I do think there is a case for rating substantially different versions of films seperately. There was a similar problem with a more recent film "Revolver" for which the version I saw bore little resemblence to the version described by others. With Revolver I think I saw the more coherent version. With Journey into Fear, I don’t think I did.

    "I’m entitled. Simple. End of.."

  2. mheckman-1
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    Not Josette, the one who sings Three Little Words and offers to sit with Howard if he will pay her money.

  3. Jeffthinx
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    Perhaps only an old disc jockey would notice this: At the beginning of the film the sound of the record sticking does not match the RPM of the record which can just barely be seen in the dim light.

  4. kmiv
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    Hello, everyone.

    In the news section of wellesnet.com there is an item about an alternate, better version of "Journey Into Fear" that was shown at the Locarno Film Festival not long ago. It says that this was the version that has always played in Europe – by accident or by design – and that it could be a version of the film from before RKO did their thing with it.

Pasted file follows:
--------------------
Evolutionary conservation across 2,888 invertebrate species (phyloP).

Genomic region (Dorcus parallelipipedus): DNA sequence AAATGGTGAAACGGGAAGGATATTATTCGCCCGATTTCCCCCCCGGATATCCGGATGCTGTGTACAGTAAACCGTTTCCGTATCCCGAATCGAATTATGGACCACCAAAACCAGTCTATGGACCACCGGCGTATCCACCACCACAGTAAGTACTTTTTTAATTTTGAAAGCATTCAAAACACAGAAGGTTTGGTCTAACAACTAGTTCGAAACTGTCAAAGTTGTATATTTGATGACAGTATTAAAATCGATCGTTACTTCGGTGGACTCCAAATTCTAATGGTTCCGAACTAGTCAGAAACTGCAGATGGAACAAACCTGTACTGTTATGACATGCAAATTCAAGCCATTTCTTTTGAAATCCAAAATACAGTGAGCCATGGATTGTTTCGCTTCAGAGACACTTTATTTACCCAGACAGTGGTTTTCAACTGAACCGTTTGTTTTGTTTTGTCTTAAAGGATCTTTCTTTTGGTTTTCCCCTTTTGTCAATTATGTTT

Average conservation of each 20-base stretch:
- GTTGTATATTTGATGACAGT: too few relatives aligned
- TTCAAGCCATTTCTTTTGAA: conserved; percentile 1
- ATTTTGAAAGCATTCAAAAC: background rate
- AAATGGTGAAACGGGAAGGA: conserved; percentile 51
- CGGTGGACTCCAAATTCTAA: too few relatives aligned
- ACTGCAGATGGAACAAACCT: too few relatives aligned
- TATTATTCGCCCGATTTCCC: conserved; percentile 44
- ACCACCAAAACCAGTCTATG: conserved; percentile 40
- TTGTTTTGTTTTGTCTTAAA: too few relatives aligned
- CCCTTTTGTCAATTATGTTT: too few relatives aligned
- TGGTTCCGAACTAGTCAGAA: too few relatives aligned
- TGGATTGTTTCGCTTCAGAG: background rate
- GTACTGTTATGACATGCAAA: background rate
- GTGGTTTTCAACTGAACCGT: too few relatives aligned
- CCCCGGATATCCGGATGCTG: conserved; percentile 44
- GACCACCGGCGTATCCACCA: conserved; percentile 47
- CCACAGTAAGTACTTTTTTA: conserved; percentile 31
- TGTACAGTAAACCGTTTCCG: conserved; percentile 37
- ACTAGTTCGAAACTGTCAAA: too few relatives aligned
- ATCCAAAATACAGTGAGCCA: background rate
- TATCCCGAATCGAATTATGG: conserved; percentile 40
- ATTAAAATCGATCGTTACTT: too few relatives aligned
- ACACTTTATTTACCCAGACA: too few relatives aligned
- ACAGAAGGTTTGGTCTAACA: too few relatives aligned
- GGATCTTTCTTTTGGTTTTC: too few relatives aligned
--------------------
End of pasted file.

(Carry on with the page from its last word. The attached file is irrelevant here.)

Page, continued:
Dare we hope for a Stateside DVD release with both versions?



    Karl Morton IV

    [email protected]

  5. juliet01111
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    Go to http://www.ScooterMoviesShop.com for more on this movie.

  6. jtyroler
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    There are a few characters that are pretty obnoxious in this movie. Who’s the most obnoxious? I think it’s the captain on the boat to Batumi

  7. HoBopkins
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    well a fanspace anyhow

    myspace.com/journey_into_fear

  8. daquila54
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    Is this out on DVD yet?

  9. wadetaylor
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    Does anyone know if this had a longer running time originally? It really seems like it fades out in odd spots as though there were more to some scenes, and the characters seem like they are supposed to be doing more than we are shown. Maybe I’m wrong, but it’s really short and seems like something is missing that’s supposed to be in there.

  10. bong_leach